Example questions:

  • describe a situation in which you have led a team 

  • an example of how you have handled conflict at work 

  • your biggest achievement and why

  • how you have worked effectively in a team to achieve a result 

  • an example of handling a pressurised situation 

  • an example of your ability to prioritise and organise 

Scenario based questions that will test how you will react in certain situations (essentially a situational judgement type assessment as described above but in interview format). You may be given scenarios where your supervisor is unavailable to supervise your work but the client is demanding it urgently or you're at court but counsel hasn't arrived and you're being pressured by a judge. I.e. how do you handle being in pressurised situations without someone there to hold your hand. REMEMBER: your work as a trainee must be supervised so consider this when thinking about responses to these types of questions. 

Don't forget:

  • Smile, be professional and polite at all times 

  • Keep hydrated 

  • Stay engaged in the interview process - ask questions when appropriate

  • Wear something comfortable

  • Ask for a minute to think about your answer if you need it!

  • Be honest and genuine. 

  • Sell yourself - now's not the time to be humble. They won't know how great you are unless you show them through examples! Make sure you're using the best examples you have that show you off.

  • Try not to sound too rehearsed with your answers!

  • Do practice interviews - use the careers services that are available to you.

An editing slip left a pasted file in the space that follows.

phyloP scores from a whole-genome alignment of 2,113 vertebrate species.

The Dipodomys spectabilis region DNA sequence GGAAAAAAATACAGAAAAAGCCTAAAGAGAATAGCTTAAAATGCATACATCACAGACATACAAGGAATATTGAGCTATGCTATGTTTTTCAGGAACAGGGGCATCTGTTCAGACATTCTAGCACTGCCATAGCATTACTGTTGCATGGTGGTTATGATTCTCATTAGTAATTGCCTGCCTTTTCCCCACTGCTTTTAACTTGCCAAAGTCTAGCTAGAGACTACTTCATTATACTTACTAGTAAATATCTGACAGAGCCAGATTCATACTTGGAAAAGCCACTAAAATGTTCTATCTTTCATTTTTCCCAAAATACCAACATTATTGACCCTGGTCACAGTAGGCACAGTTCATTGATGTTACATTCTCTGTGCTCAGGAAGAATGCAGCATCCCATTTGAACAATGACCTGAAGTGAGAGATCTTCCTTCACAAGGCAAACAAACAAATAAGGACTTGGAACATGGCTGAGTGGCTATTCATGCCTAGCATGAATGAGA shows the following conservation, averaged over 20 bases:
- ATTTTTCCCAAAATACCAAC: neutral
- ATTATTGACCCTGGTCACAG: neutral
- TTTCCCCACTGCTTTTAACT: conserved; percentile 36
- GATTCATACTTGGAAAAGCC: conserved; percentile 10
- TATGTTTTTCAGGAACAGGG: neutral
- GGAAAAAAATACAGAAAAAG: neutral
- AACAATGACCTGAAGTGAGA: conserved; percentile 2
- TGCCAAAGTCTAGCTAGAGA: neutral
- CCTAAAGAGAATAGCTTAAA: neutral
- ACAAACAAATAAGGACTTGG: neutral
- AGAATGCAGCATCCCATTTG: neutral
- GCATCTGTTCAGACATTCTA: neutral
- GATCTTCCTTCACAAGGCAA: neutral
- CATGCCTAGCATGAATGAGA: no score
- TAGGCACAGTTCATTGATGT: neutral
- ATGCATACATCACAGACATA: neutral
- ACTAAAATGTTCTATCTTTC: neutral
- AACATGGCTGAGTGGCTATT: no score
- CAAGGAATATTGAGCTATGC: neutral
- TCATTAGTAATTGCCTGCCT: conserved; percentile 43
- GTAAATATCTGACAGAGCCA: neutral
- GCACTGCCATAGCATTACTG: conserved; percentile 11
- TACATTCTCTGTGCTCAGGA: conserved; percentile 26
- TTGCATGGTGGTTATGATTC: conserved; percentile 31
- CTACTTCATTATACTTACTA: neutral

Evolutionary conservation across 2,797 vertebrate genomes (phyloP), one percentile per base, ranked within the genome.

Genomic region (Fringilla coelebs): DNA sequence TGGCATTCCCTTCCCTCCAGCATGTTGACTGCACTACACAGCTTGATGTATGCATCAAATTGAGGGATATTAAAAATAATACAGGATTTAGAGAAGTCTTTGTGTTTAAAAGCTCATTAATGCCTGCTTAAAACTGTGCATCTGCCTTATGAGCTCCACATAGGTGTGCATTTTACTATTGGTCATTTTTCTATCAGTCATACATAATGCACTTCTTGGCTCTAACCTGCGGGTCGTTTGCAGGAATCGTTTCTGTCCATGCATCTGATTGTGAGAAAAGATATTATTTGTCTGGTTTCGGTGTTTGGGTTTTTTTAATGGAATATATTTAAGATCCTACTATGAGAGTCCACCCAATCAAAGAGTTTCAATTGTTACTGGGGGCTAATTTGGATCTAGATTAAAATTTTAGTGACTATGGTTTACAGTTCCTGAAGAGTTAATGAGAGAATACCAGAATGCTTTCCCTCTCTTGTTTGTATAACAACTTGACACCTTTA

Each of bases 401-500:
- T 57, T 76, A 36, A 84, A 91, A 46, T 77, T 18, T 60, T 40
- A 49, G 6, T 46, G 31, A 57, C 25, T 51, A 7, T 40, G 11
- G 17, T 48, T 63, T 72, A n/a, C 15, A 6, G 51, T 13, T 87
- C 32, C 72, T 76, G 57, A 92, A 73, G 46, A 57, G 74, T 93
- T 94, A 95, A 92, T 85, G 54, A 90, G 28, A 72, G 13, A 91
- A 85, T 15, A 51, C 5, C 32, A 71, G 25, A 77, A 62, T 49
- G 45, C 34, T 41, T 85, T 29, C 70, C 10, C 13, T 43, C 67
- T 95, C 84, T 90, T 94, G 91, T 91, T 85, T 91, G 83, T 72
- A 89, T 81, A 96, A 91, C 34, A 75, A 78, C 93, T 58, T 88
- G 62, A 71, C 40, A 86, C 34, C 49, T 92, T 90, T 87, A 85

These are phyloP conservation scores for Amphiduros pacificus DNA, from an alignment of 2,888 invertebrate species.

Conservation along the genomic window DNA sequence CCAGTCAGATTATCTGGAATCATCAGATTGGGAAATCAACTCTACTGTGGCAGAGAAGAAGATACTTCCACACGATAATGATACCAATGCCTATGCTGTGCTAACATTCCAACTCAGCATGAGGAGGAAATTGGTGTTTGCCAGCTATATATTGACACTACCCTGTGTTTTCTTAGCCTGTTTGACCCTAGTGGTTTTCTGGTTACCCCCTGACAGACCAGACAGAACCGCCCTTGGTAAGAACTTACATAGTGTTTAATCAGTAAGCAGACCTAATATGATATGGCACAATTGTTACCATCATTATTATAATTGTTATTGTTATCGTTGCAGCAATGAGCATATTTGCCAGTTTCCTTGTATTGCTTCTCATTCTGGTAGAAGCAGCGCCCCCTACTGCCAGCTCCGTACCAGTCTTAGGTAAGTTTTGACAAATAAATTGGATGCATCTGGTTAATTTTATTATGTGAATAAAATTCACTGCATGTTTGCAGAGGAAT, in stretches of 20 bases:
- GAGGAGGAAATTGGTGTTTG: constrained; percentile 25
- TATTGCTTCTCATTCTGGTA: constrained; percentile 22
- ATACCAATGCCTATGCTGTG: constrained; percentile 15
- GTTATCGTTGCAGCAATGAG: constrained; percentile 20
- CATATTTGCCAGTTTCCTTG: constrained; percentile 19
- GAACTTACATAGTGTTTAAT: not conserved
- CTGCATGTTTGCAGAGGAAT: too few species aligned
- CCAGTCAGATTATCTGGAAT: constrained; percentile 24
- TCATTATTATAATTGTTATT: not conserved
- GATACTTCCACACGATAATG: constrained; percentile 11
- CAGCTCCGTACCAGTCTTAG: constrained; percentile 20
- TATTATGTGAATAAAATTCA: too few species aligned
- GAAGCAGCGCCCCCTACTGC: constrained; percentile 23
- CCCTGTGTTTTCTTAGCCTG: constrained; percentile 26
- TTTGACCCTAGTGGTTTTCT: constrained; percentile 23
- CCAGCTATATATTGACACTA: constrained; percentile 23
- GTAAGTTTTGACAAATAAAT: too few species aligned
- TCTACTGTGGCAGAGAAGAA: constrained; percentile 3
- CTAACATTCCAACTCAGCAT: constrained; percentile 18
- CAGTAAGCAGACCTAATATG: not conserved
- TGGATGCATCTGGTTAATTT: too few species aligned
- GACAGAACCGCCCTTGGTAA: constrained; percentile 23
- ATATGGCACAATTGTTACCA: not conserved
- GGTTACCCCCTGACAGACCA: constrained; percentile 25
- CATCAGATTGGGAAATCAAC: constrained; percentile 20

• Stay calm! You got this! 

Assessment Days

The last hurdle in the process! You're almost there... 

a typical assessment day will include all or a mixture of the following activities: 

  • interview with HR and/or Partner(s)

  • written test / research task

  • repeat of any psychometric tests

  • presentation preparation (individual and/or group)

  • presentation (individual and/or group)

  • group exercise

  • in-tray exercise

  • lunch

The purpose of an assessment day is to see you in action and assess how you cope/act in real life work situations i.e. can you work in a team? Are you commercially astute? Are you confident and sociable? 

General preparation:

Once again, familiarise yourself with all that law firm research you did at the application stage and thereafter.


This will not only help you get through some of the tasks, it'll also assist you with initiating conversations with people you meet during the day. Everyone you meet at the firm is expecting you to ask at least one question about the firm so think about what you'd love to hear more about! 

Do some additional research around the firm culture, office, structure of the firm and the legal practice areas - you may get a group exercise that will test this type of knowledge so it's good to be aware of what type of work the firm does!